The contract further provided that:

"If the Contractor refuses or fails to prosecute the work, or any separable part thereof, with such diligence as will insure its completion within the time specified in the Special Conditions, or any extension thereof, or fails to complete said work within such time, the Local Authority, may, by written notice to the Contractor, terminate his right to proceed with the work or such part of the work as to which there has been delay. In such event the Local Authority may take over the work and prosecute the same to completion, by contract or otherwise and the Contractor and his sureties shall be liable to the Local Authority for any excess cost occasioned the Local Authority thereby."

Plaintiff's contention is that defendant wrongfully terminated the contract and thereby became liable to plaintiff for its loss of prospective profits. Defendant contends that the termination was proper, and that it is entitled to recover the excess costs occasioned.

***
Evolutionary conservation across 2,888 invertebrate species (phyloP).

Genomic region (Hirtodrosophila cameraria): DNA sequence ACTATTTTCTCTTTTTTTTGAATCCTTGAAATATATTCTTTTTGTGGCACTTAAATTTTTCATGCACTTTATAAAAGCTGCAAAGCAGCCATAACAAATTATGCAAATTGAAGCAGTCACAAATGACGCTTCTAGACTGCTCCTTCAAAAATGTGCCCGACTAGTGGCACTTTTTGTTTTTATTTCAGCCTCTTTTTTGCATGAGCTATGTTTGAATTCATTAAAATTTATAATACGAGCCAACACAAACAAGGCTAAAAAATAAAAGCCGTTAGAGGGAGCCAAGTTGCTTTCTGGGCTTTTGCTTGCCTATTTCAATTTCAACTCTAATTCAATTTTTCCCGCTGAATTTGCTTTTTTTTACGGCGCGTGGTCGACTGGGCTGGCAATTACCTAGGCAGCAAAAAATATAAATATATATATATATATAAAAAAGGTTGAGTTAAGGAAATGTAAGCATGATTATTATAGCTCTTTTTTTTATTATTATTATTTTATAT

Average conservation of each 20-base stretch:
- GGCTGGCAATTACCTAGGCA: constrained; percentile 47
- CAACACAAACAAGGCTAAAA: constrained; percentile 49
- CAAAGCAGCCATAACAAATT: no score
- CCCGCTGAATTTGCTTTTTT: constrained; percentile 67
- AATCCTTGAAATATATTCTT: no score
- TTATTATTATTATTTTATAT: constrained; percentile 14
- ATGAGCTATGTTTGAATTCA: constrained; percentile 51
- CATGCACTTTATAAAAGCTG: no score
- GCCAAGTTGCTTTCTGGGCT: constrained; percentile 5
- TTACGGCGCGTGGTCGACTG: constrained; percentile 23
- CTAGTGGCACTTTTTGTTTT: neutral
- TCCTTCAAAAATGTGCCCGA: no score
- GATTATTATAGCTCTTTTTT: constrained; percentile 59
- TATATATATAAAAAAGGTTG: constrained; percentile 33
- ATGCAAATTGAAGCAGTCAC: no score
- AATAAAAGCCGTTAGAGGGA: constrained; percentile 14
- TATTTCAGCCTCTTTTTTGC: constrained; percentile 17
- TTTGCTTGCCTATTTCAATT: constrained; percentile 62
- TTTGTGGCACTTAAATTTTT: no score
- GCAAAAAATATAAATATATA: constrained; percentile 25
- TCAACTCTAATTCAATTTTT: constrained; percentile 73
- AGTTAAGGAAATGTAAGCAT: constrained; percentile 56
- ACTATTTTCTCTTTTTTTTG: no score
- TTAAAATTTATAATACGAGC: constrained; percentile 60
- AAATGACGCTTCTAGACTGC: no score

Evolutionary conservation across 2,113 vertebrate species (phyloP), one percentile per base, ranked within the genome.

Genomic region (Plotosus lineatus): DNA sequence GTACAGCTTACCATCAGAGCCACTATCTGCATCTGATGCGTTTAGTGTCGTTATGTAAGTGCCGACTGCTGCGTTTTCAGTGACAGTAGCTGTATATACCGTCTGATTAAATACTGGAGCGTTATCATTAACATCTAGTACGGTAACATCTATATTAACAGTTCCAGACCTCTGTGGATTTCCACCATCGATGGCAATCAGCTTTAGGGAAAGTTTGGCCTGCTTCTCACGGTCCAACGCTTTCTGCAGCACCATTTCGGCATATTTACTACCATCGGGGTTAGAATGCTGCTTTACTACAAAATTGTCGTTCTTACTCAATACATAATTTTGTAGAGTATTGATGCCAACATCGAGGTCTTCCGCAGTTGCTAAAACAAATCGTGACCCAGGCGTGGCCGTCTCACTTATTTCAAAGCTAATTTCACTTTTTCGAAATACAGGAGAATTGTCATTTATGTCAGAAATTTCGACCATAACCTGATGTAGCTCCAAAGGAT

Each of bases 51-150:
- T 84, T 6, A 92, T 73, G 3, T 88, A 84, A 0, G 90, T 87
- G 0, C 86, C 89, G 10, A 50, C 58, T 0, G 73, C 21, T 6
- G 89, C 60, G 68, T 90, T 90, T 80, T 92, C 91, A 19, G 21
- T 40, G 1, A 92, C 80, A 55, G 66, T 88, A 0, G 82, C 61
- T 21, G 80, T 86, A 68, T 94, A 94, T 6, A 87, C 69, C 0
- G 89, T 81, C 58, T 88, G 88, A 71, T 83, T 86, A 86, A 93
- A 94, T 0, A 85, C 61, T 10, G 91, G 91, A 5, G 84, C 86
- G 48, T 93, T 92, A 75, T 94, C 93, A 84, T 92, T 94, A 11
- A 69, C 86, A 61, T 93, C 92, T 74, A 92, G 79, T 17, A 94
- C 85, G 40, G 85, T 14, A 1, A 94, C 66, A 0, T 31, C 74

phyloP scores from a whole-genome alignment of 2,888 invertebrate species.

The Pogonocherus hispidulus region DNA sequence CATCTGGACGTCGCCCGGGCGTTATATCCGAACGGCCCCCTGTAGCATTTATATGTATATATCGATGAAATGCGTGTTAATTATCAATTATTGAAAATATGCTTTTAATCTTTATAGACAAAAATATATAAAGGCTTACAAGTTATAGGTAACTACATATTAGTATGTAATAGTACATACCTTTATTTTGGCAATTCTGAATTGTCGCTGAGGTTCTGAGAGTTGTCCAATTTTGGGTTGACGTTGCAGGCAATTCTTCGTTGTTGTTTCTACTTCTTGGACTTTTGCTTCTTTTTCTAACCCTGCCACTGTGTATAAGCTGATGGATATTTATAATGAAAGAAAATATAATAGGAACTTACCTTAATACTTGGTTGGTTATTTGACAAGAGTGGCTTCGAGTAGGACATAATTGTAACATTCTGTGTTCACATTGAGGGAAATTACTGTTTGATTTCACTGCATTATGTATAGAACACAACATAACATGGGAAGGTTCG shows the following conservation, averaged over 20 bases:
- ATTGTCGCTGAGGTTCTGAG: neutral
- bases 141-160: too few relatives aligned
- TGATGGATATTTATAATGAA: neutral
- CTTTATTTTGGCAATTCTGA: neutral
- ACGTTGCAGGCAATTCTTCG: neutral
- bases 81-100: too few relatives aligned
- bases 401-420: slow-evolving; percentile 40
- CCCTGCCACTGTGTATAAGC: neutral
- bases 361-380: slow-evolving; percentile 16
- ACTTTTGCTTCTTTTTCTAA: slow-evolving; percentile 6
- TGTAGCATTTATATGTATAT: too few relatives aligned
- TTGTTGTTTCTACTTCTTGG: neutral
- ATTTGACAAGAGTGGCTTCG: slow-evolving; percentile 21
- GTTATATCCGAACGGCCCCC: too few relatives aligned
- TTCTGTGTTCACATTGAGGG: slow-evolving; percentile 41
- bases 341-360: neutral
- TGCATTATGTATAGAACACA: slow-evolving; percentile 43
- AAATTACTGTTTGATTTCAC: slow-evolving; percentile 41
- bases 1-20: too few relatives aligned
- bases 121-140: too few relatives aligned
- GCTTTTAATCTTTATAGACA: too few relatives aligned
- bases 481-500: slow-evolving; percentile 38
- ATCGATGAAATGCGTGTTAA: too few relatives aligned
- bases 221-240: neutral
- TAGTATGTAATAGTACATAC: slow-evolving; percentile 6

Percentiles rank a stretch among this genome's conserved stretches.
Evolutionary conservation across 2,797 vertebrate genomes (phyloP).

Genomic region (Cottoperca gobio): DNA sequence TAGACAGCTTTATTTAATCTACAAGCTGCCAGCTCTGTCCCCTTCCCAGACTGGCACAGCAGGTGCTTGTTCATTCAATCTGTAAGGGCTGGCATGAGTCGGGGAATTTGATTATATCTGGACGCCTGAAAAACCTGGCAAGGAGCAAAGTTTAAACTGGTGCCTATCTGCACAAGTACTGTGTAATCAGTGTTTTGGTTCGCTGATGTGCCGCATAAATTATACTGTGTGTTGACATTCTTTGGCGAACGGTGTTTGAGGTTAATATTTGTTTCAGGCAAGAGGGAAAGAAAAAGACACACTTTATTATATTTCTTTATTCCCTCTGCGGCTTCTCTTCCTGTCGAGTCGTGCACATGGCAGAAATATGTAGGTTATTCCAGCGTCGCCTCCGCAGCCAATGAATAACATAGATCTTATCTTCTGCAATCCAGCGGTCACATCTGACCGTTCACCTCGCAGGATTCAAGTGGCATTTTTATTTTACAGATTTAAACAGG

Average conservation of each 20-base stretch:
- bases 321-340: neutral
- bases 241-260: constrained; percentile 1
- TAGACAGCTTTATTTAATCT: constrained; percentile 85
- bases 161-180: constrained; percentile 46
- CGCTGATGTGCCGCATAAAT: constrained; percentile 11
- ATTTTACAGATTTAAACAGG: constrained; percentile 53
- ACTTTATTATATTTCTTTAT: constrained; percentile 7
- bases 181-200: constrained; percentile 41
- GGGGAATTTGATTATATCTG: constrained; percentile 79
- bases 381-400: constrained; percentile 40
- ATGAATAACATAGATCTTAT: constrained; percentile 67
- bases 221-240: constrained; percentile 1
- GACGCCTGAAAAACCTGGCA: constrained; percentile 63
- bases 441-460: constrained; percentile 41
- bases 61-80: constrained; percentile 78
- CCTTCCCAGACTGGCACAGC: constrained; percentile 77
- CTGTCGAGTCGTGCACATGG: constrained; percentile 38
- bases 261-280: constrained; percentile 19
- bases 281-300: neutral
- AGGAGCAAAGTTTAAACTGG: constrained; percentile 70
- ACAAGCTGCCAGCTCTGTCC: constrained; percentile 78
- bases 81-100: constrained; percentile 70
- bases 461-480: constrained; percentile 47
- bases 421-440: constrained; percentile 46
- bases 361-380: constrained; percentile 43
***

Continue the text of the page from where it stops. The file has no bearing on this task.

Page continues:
We are mindful of the oft-stated rule which requires that we must affirm a trial court's finding if it is not contrary to the manifest weight of the evidence. But, we also recognize it to be our clear duty to carefully examine the record here, voluminous as it may be, to determine whether the evidence justifies the judgment. If, from a consideration of the whole record, it appears to us that the evidence does not justify the judgment, it is our plain duty to reverse. Sharkey v. Sisson, 310 Ill. 98, 114, 115; Daven v. Downey, 378 Ill. 543, 552, 39 N.E.2d 45, 49; Stephenson v. Kulichek, 410 Ill. 139, 147, 101 N.E.2d 542, 546. This obligation rests upon us irrespective of whether the case is one at law or chancery. Chicago Title & Trust Co. v. Guild, 329 Ill. App. 374, 382, 68 N.E.2d 615, 618.